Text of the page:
When I started writing this post, I had to reach for my copy of The Bear to see if I’d used ‘dangleberries’ or ‘dangle berries’ to describe the berries that Anna and Stick eat.
At one point a few years ago, I was obsessed with this kind of small detail. On one hand, I was busy making all the parts of Anna’s vocabulary consistent. On the other, I was noticing that my son–who was roughly the same age at the time–varied his vocabulary depending on his mood. I came to realize that not being overly controlling of Anna’s voice might also be the way that she might feel more ‘real’.
My point: It was a funny to have to reach for the book to remind myself. I think that it means some distance between me and the story has opened up. This is a good thing.
I went snow shoeing a few weeks ago and saw these berries hanging on a bush. It is amazing that they managed to cling through the storms and ice of the winter. They must be high enough to be out of reach of the deer.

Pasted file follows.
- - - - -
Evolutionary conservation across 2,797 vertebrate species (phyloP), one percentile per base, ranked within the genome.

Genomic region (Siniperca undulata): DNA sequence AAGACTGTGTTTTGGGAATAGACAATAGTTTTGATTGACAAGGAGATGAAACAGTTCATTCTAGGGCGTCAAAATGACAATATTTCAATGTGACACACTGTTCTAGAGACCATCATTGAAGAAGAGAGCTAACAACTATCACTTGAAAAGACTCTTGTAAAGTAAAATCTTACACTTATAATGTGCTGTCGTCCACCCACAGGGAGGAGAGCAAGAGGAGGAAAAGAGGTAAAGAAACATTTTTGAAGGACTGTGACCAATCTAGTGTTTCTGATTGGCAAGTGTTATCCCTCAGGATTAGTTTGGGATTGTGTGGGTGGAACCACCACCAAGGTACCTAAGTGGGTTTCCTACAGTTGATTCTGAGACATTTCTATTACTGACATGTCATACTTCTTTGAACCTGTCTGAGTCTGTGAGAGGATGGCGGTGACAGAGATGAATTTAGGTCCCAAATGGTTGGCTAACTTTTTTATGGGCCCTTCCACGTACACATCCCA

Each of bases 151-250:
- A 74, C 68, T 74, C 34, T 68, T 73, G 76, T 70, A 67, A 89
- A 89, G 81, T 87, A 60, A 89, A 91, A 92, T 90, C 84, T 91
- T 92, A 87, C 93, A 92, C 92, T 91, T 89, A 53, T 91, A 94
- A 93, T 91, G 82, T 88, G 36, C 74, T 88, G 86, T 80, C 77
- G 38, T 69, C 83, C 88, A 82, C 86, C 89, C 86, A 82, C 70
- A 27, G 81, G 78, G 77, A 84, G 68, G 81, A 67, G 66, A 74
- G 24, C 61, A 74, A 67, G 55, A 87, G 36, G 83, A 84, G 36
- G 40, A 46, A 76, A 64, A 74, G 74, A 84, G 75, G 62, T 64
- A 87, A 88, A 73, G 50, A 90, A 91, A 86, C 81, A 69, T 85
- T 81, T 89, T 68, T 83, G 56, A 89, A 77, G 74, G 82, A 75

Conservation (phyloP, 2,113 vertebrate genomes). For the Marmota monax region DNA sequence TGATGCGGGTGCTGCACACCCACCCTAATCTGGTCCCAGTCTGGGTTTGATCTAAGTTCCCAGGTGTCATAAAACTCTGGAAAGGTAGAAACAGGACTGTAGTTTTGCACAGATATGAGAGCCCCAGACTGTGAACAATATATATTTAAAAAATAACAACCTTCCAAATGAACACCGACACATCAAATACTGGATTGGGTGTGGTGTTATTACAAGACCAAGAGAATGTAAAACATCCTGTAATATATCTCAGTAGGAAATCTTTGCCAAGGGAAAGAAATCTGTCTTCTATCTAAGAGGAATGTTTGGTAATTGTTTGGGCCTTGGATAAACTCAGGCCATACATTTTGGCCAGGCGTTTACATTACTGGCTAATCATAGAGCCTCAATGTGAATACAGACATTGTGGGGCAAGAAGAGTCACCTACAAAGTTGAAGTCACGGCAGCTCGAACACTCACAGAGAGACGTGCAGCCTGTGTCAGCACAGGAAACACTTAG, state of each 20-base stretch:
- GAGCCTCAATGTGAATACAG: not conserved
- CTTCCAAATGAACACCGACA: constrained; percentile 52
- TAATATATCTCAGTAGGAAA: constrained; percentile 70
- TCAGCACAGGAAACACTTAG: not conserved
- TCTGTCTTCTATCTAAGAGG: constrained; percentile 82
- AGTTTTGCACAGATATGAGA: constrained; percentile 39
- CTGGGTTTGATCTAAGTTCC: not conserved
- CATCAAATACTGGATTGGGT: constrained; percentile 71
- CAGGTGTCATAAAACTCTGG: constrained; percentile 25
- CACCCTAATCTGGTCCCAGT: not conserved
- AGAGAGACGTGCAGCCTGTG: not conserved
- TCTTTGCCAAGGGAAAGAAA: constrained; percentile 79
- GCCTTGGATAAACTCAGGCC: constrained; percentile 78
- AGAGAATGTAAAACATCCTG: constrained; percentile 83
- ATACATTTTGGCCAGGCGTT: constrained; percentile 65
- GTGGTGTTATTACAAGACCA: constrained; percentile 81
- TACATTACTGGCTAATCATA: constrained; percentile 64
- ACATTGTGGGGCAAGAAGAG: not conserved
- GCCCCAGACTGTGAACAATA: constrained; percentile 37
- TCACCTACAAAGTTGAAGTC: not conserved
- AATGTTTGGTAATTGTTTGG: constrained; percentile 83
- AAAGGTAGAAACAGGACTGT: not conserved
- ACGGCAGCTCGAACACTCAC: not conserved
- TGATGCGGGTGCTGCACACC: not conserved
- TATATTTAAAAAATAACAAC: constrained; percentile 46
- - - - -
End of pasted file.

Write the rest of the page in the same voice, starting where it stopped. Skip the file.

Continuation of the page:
I took a photo because they reminded me of the dangle berries in The Bear. Even after the winter, they look so good. They must taste good? How could they not?
These are not the same berries as those in The Bear. I had a very specific kind of berry that I describe in the story. They taste like toothpaste, but wouldn’t be found this far south, higher up on a bush and at the end of winter. But, none of this matters to Anna.
Dangle berries to Anna are something very specific. They are the kind of berry that looks bright, juicy and appealing. They make you lick your lips. And most importantly, your mom has said never to eat a dangle berry. Ever. Except, maybe, what if she isn’t around to see?
A lot of people have asked me to name the specific kind of berry I had in mind, but I don’t think it matters. A dangle berry is a berry that you can’t identify. You aren’t supposed to eat berries you don’t know. But it looks so good. And even though you know you shouldn’t, you still you really, really want to try it.
You know that kind of berry? So do I.